An Auckland woman and her friends are nearly $5000 out of pocket and feeling "traumatised" after scammers posing as Airbnb hosts took their money and duped them out of a New Year's Eve pad.

Michaela Scarrott, 23, is sharing her story as a warning to others who use the popular accommodation website.

Airbnb has previously warned travellers about scams - which have been reported overseas- and dedicates a section of its website to showing people how to spot when they are being duped.

Scarrott and eight of her friends booked a large Whangarei home - described as a luxury apartment in the advertisement - from December 27 to January 2 six weeks out from their stay, with the bill coming to $4800.

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Airbnb guests are required to pay up front and both hosts and guests are endorsed by reviews on the website.

The booking process went awry after the website did not accept her credit card details.

Someone purporting to be from Airbnb was "live chatting" Scarrott over the website when the payments kept declining, and she was told she would have to pay by bank transfer instead - to a Spanish account.

That's when the alarm bells started going off, Scarrott said.

"I said, 'that's not safe at all,' and they said, 'it's fine, it's fine'. If you don't want to transfer to Spain, you can transfer to this Sydney bank account [instead]."

Panicking that she was going to miss out on the accommodation she agreed to transfer the money - "against my better judgment."

After the transfer she stopped hearing from her 'host' and sensing something was off, asked friends in Whangarei to go and knock on the host's door.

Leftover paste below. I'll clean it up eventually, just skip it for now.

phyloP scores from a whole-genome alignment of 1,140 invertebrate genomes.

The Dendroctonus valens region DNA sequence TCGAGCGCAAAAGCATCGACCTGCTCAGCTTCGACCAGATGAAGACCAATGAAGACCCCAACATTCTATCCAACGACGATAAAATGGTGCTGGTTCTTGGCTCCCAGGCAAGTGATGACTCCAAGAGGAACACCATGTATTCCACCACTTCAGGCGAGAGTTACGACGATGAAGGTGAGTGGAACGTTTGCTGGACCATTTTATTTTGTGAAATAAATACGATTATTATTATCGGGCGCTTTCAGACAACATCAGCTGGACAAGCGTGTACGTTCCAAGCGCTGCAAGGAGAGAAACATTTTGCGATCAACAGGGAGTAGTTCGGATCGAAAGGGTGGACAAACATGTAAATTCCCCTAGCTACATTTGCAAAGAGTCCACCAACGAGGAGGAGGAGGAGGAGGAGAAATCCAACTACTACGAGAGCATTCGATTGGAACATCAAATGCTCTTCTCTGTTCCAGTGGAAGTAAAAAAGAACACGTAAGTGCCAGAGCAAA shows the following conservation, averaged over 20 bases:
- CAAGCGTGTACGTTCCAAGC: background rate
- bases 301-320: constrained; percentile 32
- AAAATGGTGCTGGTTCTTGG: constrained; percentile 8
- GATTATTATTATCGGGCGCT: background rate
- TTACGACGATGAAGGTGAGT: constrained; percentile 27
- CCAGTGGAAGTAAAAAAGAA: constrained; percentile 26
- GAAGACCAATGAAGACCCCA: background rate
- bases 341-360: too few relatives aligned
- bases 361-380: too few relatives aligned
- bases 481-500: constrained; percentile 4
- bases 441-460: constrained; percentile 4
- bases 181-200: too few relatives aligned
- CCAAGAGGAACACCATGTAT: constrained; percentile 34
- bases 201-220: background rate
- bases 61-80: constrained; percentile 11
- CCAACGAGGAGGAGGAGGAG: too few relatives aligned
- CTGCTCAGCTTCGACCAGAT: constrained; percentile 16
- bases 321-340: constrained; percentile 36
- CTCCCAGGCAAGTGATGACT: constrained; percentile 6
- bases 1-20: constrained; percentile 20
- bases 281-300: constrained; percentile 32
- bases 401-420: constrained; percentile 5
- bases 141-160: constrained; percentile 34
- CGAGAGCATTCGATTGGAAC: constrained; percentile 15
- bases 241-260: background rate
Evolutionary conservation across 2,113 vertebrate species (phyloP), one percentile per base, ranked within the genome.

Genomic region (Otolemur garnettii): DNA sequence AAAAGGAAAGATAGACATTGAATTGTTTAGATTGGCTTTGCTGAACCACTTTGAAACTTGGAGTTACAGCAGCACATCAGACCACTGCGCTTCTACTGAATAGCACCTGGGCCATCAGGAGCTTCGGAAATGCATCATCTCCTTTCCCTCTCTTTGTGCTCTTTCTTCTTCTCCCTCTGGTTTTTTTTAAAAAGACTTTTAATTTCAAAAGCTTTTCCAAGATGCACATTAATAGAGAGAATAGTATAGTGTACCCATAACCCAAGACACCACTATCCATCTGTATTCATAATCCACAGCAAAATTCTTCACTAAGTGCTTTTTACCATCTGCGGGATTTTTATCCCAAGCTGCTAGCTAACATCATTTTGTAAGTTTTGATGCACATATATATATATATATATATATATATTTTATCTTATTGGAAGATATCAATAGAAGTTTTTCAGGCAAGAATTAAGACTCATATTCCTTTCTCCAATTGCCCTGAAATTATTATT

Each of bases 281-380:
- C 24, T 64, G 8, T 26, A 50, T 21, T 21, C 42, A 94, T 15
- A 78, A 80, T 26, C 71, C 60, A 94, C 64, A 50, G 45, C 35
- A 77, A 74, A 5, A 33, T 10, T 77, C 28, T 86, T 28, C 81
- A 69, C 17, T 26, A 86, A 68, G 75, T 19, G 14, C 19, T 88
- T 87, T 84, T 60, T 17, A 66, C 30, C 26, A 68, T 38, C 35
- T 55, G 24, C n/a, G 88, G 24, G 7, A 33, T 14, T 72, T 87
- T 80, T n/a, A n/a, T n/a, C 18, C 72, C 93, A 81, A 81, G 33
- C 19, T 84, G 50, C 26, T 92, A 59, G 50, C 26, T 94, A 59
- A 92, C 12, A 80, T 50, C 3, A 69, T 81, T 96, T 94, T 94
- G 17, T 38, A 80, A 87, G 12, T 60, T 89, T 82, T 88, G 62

The perplexed owners told her they'd never listed the home on Airbnb and had only just bought the house themselves.

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Scarrott believes scammers used the photos from the real estate listing to create an Airbnb listing, but users were transferred to a fake website during the booking process so the scammers could direct payments to themselves.

She said the scam was particularly sophisticated, including the use of the live chat, a lengthy and detailed contract she was asked to sign - which she believed made the scam more credible - and almost identical booking confirmation emails to those of Airbnb.

"I just feel very traumatised by the whole experience," Scarrott said. "I love organising events for my friends but I feel really reluctant to do this in the future. It was the most heart-sinking feeling finding out it was a hoax."

She said her bank wouldn't refund the amount because it wasn't credit card fraud, and Airbnb wouldn't compensate her because the money was taken from a third party website. She laid a police complaint but said she was told there was nothing they could do.

Airbnb didn't respond to requests for comment but its website warns travellers of various scams including being asked to pay through third party websites and being offered better rates if a deposit is wired.

Any reservations made outside of Airbnb violate its terms of service, the website says, and if a reservation is identified to have been made through a third party service their accounts can be deactivated.

The listing made for the Whangarei apartment has been removed by Airbnb.

Police wouldn't comment on the case but said people in Scarrott's position should report all scams to the Ministry of Business Innovation and Employment's Consumer Protection website.

Netsafe's website says it comes across scams like this "from time to time" and warns people booking accommodation online to take precautions, including never paying a host directly, being wary if payments are requested to international bank accounts, and only using reputable websites.

The silver lining was that Scarrott realised the listing was bogus before making the drive north with her friends, she said. But she's warning others not to make the same mistake:

"I just want to let everybody know because I'm well aware of online scams and I thought I was being safe and I was really reluctant to do the [bank] transfer [but] I just felt pressured to. I just really want to let people know this does happen, and what to look for, [as] I would hate for this to happen to someone else."